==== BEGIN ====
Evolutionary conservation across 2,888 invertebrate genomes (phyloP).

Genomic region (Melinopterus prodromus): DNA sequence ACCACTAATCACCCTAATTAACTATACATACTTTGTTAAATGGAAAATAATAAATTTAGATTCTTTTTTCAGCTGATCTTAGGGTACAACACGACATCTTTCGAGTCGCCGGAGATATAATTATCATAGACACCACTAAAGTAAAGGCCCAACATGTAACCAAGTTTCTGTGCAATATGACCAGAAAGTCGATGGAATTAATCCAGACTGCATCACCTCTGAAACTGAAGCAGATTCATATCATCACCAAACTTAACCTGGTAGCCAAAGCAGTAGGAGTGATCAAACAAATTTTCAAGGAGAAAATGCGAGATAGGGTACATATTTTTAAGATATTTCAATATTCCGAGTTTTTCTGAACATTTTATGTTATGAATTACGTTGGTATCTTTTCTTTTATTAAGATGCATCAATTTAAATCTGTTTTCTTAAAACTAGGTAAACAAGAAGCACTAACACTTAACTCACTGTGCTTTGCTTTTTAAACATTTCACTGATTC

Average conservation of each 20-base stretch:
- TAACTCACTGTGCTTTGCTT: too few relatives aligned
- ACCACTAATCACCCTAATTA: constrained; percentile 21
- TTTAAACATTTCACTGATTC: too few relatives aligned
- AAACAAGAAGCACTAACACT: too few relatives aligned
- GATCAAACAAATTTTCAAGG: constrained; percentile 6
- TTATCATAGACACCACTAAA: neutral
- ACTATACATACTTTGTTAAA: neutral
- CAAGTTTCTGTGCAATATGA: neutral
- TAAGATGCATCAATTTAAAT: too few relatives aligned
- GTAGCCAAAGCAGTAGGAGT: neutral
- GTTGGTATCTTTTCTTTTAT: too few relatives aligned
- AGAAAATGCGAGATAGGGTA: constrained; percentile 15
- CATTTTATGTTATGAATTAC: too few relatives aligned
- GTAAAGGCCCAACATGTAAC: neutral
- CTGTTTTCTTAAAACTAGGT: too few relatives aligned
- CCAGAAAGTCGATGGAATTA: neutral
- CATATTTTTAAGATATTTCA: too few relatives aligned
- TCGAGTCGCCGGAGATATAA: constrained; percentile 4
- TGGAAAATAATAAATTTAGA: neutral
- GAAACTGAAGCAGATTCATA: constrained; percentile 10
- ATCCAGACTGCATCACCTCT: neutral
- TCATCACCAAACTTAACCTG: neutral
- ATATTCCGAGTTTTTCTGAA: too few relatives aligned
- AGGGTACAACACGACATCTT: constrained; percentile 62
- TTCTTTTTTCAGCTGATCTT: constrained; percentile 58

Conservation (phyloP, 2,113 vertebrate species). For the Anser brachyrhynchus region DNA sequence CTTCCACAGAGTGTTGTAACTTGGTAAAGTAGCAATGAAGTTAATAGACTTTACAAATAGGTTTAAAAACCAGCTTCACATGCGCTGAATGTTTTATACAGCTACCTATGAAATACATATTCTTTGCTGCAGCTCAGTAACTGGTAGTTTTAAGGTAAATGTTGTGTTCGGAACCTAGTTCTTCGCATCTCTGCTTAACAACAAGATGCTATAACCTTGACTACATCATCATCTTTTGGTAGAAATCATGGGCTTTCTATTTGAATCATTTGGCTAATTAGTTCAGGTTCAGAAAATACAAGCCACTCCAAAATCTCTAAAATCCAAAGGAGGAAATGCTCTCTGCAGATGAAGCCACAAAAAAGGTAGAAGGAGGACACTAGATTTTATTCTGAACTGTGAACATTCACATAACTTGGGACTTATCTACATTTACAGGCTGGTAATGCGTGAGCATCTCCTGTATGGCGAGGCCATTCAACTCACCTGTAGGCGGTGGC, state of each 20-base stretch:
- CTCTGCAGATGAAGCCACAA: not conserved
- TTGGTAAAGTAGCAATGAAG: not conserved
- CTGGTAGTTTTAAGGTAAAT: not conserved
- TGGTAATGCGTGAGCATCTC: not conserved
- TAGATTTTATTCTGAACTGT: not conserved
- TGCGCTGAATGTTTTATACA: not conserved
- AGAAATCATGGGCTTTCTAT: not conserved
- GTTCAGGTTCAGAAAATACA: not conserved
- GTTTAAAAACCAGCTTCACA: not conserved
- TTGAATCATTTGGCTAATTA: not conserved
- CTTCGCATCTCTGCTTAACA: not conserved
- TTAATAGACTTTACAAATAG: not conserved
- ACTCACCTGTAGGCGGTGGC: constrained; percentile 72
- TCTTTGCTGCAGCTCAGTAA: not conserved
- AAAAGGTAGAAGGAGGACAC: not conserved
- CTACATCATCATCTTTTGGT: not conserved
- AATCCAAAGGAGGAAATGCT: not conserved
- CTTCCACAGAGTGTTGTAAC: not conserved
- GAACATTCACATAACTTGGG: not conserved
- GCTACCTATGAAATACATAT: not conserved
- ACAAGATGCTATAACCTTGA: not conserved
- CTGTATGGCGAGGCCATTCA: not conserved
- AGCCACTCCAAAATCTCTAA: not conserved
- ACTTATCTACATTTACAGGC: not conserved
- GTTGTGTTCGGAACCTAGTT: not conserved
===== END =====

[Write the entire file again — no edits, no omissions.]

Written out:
Evolutionary conservation across 2,888 invertebrate genomes (phyloP).

Genomic region (Melinopterus prodromus): DNA sequence ACCACTAATCACCCTAATTAACTATACATACTTTGTTAAATGGAAAATAATAAATTTAGATTCTTTTTTCAGCTGATCTTAGGGTACAACACGACATCTTTCGAGTCGCCGGAGATATAATTATCATAGACACCACTAAAGTAAAGGCCCAACATGTAACCAAGTTTCTGTGCAATATGACCAGAAAGTCGATGGAATTAATCCAGACTGCATCACCTCTGAAACTGAAGCAGATTCATATCATCACCAAACTTAACCTGGTAGCCAAAGCAGTAGGAGTGATCAAACAAATTTTCAAGGAGAAAATGCGAGATAGGGTACATATTTTTAAGATATTTCAATATTCCGAGTTTTTCTGAACATTTTATGTTATGAATTACGTTGGTATCTTTTCTTTTATTAAGATGCATCAATTTAAATCTGTTTTCTTAAAACTAGGTAAACAAGAAGCACTAACACTTAACTCACTGTGCTTTGCTTTTTAAACATTTCACTGATTC

Average conservation of each 20-base stretch:
- TAACTCACTGTGCTTTGCTT: too few relatives aligned
- ACCACTAATCACCCTAATTA: constrained; percentile 21
- TTTAAACATTTCACTGATTC: too few relatives aligned
- AAACAAGAAGCACTAACACT: too few relatives aligned
- GATCAAACAAATTTTCAAGG: constrained; percentile 6
- TTATCATAGACACCACTAAA: neutral
- ACTATACATACTTTGTTAAA: neutral
- CAAGTTTCTGTGCAATATGA: neutral
- TAAGATGCATCAATTTAAAT: too few relatives aligned
- GTAGCCAAAGCAGTAGGAGT: neutral
- GTTGGTATCTTTTCTTTTAT: too few relatives aligned
- AGAAAATGCGAGATAGGGTA: constrained; percentile 15
- CATTTTATGTTATGAATTAC: too few relatives aligned
- GTAAAGGCCCAACATGTAAC: neutral
- CTGTTTTCTTAAAACTAGGT: too few relatives aligned
- CCAGAAAGTCGATGGAATTA: neutral
- CATATTTTTAAGATATTTCA: too few relatives aligned
- TCGAGTCGCCGGAGATATAA: constrained; percentile 4
- TGGAAAATAATAAATTTAGA: neutral
- GAAACTGAAGCAGATTCATA: constrained; percentile 10
- ATCCAGACTGCATCACCTCT: neutral
- TCATCACCAAACTTAACCTG: neutral
- ATATTCCGAGTTTTTCTGAA: too few relatives aligned
- AGGGTACAACACGACATCTT: constrained; percentile 62
- TTCTTTTTTCAGCTGATCTT: constrained; percentile 58

Conservation (phyloP, 2,113 vertebrate species). For the Anser brachyrhynchus region DNA sequence CTTCCACAGAGTGTTGTAACTTGGTAAAGTAGCAATGAAGTTAATAGACTTTACAAATAGGTTTAAAAACCAGCTTCACATGCGCTGAATGTTTTATACAGCTACCTATGAAATACATATTCTTTGCTGCAGCTCAGTAACTGGTAGTTTTAAGGTAAATGTTGTGTTCGGAACCTAGTTCTTCGCATCTCTGCTTAACAACAAGATGCTATAACCTTGACTACATCATCATCTTTTGGTAGAAATCATGGGCTTTCTATTTGAATCATTTGGCTAATTAGTTCAGGTTCAGAAAATACAAGCCACTCCAAAATCTCTAAAATCCAAAGGAGGAAATGCTCTCTGCAGATGAAGCCACAAAAAAGGTAGAAGGAGGACACTAGATTTTATTCTGAACTGTGAACATTCACATAACTTGGGACTTATCTACATTTACAGGCTGGTAATGCGTGAGCATCTCCTGTATGGCGAGGCCATTCAACTCACCTGTAGGCGGTGGC, state of each 20-base stretch:
- CTCTGCAGATGAAGCCACAA: not conserved
- TTGGTAAAGTAGCAATGAAG: not conserved
- CTGGTAGTTTTAAGGTAAAT: not conserved
- TGGTAATGCGTGAGCATCTC: not conserved
- TAGATTTTATTCTGAACTGT: not conserved
- TGCGCTGAATGTTTTATACA: not conserved
- AGAAATCATGGGCTTTCTAT: not conserved
- GTTCAGGTTCAGAAAATACA: not conserved
- GTTTAAAAACCAGCTTCACA: not conserved
- TTGAATCATTTGGCTAATTA: not conserved
- CTTCGCATCTCTGCTTAACA: not conserved
- TTAATAGACTTTACAAATAG: not conserved
- ACTCACCTGTAGGCGGTGGC: constrained; percentile 72
- TCTTTGCTGCAGCTCAGTAA: not conserved
- AAAAGGTAGAAGGAGGACAC: not conserved
- CTACATCATCATCTTTTGGT: not conserved
- AATCCAAAGGAGGAAATGCT: not conserved
- CTTCCACAGAGTGTTGTAAC: not conserved
- GAACATTCACATAACTTGGG: not conserved
- GCTACCTATGAAATACATAT: not conserved
- ACAAGATGCTATAACCTTGA: not conserved
- CTGTATGGCGAGGCCATTCA: not conserved
- AGCCACTCCAAAATCTCTAA: not conserved
- ACTTATCTACATTTACAGGC: not conserved
- GTTGTGTTCGGAACCTAGTT: not conserved